Once students understand what solutions journalism is then teach them types of stories often mistaken for solutions journalism so they can avoid common mistakes in solutions reporting. Unlike professional journalists who may be initially concerned that solutions journalism is advocacy, student journalists may need more grounding in how to frame, find and source solutions stories before tackling what solutions journalism isn’t. When to teach the “impostors” depends on your students’ openness to solutions journalism, their understanding of journalism generally and the overall nature and scope of your course.
In addition to identifying what solutions journalism isn’t, teaching the solutions “impostors” overlaps with another course objective: discriminate between solutions journalism, advocacy and soft news.
Solutions Journalism’s “Four Qualities”
Finding the Four Qualities
Objectives: Introduce students to solutions journalism’s Four Qualities
Delivery method: Instructor modeling and facilitated discussion
Materials: Display facility
Room setup: Course leader by display, Student work areas
Time: One to one and one-half hours (depends on numbers)
Activity 1: Introducing the Four Qualities
- Instructor displays a slide delineating the four qualities. Instructor explains these are the essential features of all solutions stories.
- Students read (or have pre-read) a solutions journalism story.
Activity Note: This works best when students read stories with a good balance of each of the four qualities, that include quantitative evidence, that are comparatively straightforward (more newspaper-style writing than magazine-style writing, solution is working on some level, history of the issue is less pronounced). An example: Hawaii’s trailblazing healthcare underscores disparity (The Los Angeles Times).
- Instructor displays story on central screen, highlighting sections of text and modeling identifying it. For example, “This sentence – ‘Hawaiians live longer than their counterparts on the mainland.’ – is evidence because it shows the result of the solution. This sentence – ‘Hawaii’s success owes much to the state’s trailblazing health system and its long history of near-universal health insurance.’ – is insight because it reveals what is behind the solution’s success. As instructor works through text, she points out differences within qualities. For example, “This evidence in the text – ‘Nearly 99% of the patients at the cancer center at Queen’s have health coverage, a level unheard of at most urban medical centers on the mainland.’ – is quantitative. This evidence – ‘He rarely needs to discuss skipping care with a patient just because the person doesn’t have adequate insurance.’ – is qualitative.”Depending on students’ journalism knowledge, instructor can point out which quality is present, if at all, in various structural elements – the lede, nut graf, kicker. Instructor and students discuss what this reveals about how solutions journalism is the same as and different from traditional journalism.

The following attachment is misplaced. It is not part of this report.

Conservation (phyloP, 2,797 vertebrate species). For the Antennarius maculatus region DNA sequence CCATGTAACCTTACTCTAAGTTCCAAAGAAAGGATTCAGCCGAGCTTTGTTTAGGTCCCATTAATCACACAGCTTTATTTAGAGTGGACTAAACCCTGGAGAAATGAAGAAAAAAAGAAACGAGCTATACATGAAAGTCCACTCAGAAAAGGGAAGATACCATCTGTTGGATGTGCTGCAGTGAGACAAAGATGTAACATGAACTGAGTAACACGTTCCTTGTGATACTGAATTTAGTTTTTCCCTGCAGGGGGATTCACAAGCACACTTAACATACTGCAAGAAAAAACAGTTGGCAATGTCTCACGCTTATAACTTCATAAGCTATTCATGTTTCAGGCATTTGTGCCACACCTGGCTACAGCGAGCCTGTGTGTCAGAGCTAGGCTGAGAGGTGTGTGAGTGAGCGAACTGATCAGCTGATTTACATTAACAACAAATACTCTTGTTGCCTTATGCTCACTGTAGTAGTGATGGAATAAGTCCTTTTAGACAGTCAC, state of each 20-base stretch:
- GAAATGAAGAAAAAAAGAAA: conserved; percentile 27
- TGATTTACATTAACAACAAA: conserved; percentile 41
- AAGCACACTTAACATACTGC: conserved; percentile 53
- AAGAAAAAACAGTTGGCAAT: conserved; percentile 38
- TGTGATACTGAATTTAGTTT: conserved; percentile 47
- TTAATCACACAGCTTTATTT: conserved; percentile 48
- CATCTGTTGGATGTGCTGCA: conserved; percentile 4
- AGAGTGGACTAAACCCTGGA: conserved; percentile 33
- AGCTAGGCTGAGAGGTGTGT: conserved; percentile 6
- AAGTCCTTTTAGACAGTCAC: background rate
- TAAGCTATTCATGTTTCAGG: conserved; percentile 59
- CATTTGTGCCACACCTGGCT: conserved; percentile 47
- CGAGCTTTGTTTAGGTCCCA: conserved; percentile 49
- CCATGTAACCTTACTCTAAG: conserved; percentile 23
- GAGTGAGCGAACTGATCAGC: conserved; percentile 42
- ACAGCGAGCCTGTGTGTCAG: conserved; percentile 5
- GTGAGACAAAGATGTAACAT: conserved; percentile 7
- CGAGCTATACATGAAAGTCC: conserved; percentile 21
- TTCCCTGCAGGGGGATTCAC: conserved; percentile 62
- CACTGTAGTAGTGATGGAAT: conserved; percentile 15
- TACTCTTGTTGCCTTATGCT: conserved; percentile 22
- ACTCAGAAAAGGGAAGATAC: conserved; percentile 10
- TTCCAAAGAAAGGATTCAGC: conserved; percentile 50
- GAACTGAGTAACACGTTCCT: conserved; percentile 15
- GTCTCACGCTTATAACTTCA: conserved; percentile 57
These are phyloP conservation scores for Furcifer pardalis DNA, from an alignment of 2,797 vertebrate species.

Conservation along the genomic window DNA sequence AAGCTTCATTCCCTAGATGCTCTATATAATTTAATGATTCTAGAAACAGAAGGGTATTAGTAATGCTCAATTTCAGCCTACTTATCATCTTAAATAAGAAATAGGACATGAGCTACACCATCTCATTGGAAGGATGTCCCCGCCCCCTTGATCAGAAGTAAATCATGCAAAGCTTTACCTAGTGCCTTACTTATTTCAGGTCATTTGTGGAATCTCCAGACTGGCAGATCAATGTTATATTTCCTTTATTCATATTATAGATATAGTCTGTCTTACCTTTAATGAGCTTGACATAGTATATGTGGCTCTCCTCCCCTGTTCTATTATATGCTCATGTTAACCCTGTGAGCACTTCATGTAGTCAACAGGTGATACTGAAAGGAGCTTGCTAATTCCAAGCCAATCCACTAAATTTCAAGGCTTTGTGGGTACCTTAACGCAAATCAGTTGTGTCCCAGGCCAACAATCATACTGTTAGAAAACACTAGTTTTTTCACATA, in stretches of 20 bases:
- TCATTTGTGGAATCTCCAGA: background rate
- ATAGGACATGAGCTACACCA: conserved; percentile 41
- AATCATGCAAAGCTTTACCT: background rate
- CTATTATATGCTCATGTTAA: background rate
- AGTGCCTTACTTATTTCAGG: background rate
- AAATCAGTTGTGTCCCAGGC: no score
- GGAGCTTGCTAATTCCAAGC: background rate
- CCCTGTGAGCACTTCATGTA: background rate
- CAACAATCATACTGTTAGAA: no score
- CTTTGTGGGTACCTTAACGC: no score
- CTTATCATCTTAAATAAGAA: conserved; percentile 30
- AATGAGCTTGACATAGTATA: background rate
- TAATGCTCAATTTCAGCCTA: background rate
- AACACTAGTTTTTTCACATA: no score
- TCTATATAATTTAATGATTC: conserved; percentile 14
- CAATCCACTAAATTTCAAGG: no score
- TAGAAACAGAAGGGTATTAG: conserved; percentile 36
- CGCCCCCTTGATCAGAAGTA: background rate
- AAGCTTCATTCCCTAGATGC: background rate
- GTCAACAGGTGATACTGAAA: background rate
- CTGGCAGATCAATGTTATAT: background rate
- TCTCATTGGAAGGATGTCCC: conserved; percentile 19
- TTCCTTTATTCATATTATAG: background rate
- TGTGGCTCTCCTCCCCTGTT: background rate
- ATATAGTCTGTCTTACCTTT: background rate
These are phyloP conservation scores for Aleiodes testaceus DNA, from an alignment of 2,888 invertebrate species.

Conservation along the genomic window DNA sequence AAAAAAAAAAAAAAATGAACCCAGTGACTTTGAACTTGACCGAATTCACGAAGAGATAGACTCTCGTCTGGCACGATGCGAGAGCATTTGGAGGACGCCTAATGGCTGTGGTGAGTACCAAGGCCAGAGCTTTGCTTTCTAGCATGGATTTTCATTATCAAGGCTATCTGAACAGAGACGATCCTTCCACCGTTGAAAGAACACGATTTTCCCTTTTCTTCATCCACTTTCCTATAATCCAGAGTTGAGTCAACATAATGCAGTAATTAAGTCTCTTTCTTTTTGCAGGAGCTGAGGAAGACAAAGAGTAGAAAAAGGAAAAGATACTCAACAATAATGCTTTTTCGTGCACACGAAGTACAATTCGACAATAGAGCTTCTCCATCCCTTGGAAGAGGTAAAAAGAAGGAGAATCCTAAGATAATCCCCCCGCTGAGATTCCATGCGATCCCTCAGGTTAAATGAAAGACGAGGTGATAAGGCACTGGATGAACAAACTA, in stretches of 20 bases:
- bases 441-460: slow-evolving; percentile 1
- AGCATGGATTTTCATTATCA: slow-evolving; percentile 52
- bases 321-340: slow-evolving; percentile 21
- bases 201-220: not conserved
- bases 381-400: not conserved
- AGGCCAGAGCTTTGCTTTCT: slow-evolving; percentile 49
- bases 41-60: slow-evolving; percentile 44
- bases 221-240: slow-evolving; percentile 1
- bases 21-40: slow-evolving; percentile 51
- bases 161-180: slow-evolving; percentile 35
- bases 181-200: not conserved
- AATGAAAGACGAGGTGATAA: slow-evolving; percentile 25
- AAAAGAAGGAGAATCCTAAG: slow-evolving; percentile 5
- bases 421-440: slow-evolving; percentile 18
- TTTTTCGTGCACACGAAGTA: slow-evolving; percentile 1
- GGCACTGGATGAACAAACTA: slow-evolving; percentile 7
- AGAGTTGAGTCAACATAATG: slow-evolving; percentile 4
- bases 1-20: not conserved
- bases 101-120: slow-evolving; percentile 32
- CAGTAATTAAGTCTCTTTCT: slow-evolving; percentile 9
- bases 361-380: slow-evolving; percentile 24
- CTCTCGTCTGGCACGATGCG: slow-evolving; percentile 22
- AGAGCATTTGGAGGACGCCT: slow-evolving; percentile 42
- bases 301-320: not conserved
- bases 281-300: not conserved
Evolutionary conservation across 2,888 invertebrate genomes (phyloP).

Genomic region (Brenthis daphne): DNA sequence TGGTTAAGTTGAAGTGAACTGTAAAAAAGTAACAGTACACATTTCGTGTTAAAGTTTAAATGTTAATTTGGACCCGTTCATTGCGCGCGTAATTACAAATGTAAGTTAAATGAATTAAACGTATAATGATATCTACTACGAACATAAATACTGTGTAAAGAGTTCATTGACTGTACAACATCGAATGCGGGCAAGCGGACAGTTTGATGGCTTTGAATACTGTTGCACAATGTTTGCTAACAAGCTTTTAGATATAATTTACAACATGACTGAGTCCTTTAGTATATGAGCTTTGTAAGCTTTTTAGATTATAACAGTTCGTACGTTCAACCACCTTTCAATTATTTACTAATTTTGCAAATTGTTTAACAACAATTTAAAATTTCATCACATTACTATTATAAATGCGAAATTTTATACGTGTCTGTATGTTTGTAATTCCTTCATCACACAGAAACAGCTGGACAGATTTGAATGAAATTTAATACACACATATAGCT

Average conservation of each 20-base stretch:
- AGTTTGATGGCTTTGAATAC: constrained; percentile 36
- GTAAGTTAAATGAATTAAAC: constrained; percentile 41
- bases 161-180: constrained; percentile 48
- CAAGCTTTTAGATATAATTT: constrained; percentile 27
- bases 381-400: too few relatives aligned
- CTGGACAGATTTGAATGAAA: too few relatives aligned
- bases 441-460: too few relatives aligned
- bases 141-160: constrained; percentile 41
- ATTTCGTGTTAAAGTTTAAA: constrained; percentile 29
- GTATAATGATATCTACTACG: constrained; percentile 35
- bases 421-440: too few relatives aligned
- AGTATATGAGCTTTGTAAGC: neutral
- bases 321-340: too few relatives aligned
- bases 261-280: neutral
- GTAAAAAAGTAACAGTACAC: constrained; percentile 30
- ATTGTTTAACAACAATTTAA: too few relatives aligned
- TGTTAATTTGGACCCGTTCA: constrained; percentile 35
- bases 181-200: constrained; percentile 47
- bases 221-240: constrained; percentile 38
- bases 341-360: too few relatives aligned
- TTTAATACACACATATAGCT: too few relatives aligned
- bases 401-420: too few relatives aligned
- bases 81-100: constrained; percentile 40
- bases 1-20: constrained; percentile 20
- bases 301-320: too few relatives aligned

- Instructor switches to facilitated discussion when she feels students are ready, asking students to identify qualities in text. If students misidentify a quality instructor asks student to justify/qualify response and classmates to offer alternative answers.
- If time allows, instructors can have students repeat the process in groups with another story.
Activity Notes: A common student stumbling block is students mistaking information about the underlying problem as one of the qualities, usually “evidence.” The four qualities only describe elements of the solution or the response; information about the problem is necessary background or context, but not one of the four qualities. The quality students typically struggle to understand or identify is “insight.” Insight can overlap with the response itself, but it is always the big picture reason the response works or is different or newsworthy. The insight elevates the response above a feature story; it provides critical information. Some students need multiple explanations and practice identifying it.
Instructors can substitute examples of broadcast solutions journalism or repeat the exercise over the term using text, audio and TV stories to deepen students’ understanding of the four qualities and/or examine with students how medium affects solutions storytelling. Here are some story examples: Amidst Drought and Famine, Niger Leads West Africa in Addressing Crisis (PBS. org), This Iraqi Couple Fled ISIS But Still Face Another Danger in the US: Diabetes (PRI.org) and Utah Reduced Chronic Homelessness By 91 Percent; Here’s How (NPR.org).
Print and audio comparison: The Floating Gardens of Bangladesh (print, The New York Times) and